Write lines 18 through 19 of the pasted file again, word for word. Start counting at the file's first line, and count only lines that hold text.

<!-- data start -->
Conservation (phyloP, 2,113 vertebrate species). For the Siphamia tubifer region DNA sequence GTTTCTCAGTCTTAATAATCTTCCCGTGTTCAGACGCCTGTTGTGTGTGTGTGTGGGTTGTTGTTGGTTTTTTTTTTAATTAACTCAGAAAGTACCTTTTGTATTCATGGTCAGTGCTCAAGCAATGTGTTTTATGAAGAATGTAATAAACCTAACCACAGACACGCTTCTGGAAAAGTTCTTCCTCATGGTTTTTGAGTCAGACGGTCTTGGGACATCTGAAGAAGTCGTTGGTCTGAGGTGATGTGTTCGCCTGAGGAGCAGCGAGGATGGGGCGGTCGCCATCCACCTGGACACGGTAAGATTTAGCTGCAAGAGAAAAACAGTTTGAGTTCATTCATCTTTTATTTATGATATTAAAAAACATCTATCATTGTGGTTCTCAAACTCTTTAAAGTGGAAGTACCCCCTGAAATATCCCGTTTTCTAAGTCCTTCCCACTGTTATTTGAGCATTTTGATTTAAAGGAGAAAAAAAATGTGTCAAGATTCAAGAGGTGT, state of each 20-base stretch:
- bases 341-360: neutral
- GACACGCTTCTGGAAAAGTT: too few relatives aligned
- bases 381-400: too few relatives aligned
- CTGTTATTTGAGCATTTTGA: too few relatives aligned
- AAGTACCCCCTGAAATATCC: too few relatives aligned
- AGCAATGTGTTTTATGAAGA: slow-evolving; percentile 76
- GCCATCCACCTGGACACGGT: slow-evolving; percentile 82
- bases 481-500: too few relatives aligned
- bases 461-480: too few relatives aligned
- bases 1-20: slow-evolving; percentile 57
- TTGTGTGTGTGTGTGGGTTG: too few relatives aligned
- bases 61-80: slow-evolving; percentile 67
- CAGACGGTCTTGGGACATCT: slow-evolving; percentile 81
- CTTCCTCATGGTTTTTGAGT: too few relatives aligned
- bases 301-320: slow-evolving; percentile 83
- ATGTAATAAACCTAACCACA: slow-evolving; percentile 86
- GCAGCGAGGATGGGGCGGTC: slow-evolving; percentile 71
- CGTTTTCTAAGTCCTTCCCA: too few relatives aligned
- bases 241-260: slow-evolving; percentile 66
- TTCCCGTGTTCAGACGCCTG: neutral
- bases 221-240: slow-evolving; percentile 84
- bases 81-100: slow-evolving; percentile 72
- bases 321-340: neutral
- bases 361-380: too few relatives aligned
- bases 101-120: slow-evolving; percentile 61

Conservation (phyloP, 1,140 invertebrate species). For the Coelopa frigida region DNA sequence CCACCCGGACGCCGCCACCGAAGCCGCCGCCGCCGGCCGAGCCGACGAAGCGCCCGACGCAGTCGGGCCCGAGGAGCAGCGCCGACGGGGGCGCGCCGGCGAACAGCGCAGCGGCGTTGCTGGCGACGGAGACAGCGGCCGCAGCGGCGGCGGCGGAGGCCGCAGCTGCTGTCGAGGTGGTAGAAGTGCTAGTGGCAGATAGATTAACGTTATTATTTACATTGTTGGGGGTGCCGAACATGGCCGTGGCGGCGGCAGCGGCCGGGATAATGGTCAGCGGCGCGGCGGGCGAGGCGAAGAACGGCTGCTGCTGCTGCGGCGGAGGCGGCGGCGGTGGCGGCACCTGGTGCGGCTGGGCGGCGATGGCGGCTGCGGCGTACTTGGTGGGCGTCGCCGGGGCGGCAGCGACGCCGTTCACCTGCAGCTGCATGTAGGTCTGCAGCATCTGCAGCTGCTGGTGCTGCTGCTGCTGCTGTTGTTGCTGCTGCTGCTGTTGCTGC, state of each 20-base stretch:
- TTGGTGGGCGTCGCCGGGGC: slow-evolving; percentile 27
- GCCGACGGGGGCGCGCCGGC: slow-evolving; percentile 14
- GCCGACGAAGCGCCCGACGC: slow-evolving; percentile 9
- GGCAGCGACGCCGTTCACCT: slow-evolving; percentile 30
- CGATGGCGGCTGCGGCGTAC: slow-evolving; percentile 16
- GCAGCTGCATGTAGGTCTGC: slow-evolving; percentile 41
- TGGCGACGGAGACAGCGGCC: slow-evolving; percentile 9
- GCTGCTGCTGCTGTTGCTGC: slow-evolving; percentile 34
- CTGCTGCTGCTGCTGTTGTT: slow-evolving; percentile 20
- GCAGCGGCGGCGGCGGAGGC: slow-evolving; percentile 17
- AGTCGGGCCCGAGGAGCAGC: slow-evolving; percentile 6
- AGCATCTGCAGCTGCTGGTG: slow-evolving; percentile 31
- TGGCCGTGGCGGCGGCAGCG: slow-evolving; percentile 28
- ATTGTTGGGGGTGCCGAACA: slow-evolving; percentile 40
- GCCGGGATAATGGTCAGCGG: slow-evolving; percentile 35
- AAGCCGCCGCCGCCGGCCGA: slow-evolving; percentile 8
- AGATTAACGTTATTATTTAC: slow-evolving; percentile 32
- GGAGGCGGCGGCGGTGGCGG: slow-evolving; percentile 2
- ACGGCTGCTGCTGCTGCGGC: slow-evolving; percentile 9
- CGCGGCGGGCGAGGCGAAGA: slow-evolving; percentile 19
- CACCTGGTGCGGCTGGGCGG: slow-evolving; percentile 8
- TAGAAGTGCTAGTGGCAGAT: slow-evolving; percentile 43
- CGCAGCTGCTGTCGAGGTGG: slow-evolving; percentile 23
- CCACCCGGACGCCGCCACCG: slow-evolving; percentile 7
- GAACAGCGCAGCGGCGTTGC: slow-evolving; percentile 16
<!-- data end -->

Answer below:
- GCAGCGAGGATGGGGCGGTC: slow-evolving; percentile 71
- CGTTTTCTAAGTCCTTCCCA: too few relatives aligned